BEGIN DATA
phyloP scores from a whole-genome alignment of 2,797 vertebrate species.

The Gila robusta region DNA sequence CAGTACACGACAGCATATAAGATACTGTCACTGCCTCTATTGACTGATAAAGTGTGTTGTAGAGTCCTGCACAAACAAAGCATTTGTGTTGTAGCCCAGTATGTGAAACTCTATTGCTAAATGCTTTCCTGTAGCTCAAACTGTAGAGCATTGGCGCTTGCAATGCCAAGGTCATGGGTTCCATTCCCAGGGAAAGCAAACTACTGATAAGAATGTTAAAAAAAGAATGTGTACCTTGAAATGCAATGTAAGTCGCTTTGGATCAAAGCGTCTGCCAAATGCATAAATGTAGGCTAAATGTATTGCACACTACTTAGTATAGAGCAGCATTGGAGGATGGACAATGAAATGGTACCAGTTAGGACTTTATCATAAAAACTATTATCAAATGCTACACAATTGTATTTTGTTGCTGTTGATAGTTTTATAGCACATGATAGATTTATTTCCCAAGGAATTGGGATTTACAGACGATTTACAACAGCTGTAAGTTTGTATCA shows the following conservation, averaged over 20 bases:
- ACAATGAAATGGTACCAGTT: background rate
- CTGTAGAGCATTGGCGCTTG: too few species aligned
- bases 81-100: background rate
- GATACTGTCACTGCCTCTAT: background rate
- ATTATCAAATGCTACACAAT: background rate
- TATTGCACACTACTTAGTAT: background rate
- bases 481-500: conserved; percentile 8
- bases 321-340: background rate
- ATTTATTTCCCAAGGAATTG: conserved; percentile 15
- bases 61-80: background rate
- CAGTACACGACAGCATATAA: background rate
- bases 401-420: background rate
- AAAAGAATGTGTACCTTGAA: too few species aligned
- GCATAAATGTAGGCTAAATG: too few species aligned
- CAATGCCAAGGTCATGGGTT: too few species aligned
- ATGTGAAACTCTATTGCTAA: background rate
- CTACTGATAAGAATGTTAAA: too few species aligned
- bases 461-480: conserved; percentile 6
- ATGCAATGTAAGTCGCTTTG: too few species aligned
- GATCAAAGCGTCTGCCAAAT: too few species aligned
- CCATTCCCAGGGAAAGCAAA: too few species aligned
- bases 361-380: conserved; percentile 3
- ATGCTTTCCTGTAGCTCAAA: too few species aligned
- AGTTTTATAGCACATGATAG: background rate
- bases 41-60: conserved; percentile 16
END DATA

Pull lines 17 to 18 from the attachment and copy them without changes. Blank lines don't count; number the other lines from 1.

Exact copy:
- CAATGCCAAGGTCATGGGTT: too few species aligned
- ATGTGAAACTCTATTGCTAA: background rate